Editor: Eva Top
Colonization outwith the colon: plants as an alternative environmental reservoir for human pathogenic enterobacteria
Article first published online: 9 DEC 2008
© 2008 Federation of European Microbiological Societies. Published by Blackwell Publishing Ltd. All rights reserved
FEMS Microbiology Reviews
Volume 33, Issue 4, pages 689–703, July 2009
How to Cite
Holden, N., Pritchard, L. and Toth, I. (2009), Colonization outwith the colon: plants as an alternative environmental reservoir for human pathogenic enterobacteria. FEMS Microbiology Reviews, 33: 689–703. doi: 10.1111/j.1574-6976.2008.00153.x
- Issue published online: 3 JUN 2009
- Article first published online: 9 DEC 2008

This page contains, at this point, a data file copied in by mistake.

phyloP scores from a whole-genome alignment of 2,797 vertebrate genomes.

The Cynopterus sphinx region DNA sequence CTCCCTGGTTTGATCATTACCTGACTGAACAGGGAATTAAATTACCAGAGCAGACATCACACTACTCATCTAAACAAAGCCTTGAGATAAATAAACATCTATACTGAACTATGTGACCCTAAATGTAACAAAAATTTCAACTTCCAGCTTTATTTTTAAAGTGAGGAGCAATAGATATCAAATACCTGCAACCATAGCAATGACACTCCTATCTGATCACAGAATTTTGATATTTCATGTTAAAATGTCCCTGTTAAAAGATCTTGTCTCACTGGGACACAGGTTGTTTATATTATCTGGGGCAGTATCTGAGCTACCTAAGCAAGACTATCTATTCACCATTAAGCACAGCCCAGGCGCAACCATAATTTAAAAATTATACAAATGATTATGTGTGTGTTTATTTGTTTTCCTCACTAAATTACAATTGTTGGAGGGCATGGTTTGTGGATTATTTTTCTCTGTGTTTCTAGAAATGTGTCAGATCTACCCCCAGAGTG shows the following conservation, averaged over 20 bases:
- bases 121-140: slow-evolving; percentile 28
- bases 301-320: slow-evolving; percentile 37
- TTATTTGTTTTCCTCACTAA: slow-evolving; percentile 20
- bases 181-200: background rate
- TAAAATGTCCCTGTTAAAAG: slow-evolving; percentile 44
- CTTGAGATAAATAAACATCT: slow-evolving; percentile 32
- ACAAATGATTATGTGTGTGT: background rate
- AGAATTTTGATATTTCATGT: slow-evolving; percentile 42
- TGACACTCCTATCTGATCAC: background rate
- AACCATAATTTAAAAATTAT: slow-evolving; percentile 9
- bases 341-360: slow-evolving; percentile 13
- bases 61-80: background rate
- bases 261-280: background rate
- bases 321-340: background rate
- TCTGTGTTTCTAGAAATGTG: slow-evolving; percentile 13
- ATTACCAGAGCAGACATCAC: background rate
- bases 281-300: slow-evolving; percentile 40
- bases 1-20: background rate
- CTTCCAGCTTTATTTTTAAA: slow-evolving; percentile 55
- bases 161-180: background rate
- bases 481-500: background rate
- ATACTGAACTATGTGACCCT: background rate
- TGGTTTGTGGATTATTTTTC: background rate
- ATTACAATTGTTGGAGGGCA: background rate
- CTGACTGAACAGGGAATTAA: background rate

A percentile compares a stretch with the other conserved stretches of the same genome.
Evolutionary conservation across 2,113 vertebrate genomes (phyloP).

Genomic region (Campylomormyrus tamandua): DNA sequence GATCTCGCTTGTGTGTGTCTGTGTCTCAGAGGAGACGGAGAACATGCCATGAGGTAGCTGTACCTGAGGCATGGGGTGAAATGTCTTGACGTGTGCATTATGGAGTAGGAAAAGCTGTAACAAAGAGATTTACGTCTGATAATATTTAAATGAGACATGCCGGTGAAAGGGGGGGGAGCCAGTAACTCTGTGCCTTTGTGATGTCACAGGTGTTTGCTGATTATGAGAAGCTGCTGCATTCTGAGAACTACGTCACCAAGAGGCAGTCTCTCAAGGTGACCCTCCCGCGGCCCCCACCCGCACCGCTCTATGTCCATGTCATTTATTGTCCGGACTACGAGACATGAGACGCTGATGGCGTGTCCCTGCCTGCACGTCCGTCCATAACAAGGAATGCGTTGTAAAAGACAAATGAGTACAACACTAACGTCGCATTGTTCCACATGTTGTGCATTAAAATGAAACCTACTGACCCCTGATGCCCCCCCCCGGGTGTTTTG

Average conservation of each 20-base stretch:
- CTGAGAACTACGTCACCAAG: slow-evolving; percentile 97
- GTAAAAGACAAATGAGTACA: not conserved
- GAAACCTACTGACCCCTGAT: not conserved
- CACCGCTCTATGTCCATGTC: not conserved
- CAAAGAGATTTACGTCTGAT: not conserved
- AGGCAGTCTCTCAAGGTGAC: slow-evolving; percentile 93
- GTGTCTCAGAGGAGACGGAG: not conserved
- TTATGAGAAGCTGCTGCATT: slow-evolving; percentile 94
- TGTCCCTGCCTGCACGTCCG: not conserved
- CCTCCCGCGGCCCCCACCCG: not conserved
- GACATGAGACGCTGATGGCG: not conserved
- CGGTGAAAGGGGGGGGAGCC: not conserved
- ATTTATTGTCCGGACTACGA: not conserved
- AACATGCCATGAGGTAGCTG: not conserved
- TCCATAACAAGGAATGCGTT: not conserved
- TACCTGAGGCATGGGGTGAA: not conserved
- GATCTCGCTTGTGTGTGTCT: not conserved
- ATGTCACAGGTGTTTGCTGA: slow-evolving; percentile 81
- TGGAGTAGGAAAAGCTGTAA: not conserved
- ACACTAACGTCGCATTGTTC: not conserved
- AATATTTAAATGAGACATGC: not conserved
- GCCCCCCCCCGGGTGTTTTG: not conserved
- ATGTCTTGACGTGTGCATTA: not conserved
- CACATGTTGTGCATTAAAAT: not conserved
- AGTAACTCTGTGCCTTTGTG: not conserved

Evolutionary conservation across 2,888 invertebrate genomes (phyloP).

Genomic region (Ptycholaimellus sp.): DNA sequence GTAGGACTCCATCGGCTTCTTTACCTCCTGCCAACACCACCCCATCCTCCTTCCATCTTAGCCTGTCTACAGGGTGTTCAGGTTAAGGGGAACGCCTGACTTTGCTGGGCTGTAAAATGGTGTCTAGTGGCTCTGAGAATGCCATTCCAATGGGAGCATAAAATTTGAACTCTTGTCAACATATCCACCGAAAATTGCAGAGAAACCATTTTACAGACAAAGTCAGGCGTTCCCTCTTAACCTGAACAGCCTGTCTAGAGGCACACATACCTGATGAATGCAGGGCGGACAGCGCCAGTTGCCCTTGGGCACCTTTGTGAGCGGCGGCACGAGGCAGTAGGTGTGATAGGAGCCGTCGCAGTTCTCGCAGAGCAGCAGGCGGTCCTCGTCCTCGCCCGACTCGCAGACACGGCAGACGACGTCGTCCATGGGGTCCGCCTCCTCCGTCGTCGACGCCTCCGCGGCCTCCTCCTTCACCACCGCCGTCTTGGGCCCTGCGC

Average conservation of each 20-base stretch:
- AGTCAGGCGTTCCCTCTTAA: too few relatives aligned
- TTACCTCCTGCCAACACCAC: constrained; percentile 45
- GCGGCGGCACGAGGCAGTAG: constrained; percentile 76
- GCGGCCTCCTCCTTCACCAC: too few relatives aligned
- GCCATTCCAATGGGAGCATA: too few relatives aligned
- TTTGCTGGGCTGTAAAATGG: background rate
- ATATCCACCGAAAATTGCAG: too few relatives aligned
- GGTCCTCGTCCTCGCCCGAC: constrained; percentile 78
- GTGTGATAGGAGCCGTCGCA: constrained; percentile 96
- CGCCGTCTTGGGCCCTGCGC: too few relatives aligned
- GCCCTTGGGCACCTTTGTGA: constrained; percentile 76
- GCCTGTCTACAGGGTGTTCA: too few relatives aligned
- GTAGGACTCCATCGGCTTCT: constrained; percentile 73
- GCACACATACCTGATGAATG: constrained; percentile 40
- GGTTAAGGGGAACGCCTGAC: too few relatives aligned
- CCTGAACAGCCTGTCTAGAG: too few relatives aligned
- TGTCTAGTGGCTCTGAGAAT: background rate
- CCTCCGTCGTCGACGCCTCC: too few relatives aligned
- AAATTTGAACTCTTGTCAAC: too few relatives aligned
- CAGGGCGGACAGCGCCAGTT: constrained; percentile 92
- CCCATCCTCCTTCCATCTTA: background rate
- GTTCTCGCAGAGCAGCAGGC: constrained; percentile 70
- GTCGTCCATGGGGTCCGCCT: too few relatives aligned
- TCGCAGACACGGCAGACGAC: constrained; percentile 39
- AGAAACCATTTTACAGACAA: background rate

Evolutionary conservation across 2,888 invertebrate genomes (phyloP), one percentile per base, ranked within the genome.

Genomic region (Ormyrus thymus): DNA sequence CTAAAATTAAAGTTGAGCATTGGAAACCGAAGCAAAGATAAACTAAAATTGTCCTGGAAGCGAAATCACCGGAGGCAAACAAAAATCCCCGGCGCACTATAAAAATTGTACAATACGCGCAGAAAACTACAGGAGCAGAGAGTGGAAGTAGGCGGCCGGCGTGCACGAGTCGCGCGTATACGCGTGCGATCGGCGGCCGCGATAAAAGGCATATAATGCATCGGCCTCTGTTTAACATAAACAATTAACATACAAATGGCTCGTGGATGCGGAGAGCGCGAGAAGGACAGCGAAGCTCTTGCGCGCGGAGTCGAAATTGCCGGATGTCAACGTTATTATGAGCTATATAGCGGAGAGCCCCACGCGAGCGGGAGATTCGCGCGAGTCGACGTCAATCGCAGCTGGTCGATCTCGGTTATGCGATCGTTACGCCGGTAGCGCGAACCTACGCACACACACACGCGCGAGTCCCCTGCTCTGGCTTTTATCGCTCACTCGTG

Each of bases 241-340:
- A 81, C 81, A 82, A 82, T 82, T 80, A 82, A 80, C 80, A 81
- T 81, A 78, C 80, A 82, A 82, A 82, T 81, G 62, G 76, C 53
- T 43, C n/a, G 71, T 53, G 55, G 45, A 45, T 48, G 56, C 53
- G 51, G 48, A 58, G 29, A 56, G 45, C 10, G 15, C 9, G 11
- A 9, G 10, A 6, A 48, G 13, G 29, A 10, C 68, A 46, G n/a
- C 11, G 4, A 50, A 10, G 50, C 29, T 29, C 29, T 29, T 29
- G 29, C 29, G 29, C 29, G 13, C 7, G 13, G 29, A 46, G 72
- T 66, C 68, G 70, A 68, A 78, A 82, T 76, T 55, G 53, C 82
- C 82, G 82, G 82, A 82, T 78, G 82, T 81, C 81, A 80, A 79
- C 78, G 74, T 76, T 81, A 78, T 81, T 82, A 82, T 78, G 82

- Received 21 August 2008; revised 17 October 2008; accepted 26 October 2008.Final version published online 09 December 2008.
- human pathogenic enterobacteria;
- fresh produce;
- plant hosts;
- plant colonization
Members of the Enterobacteriaceae have the capacity to adapt to a wide variety of environments and can be isolated from a range of host species across biological kingdoms. Bacteria that are pathogenic to animals, in particular humans, are increasingly found to be transmitted through the food chain by fruits and vegetables. Rather than simply contaminating plant surfaces, there is a growing body of evidence to show that these bacteria actively interact with plants and can colonize them as alternative hosts. This review draws together evidence from studies that investigate proven and potential mechanisms involved in colonization of plants by human pathogenic enterobacteria.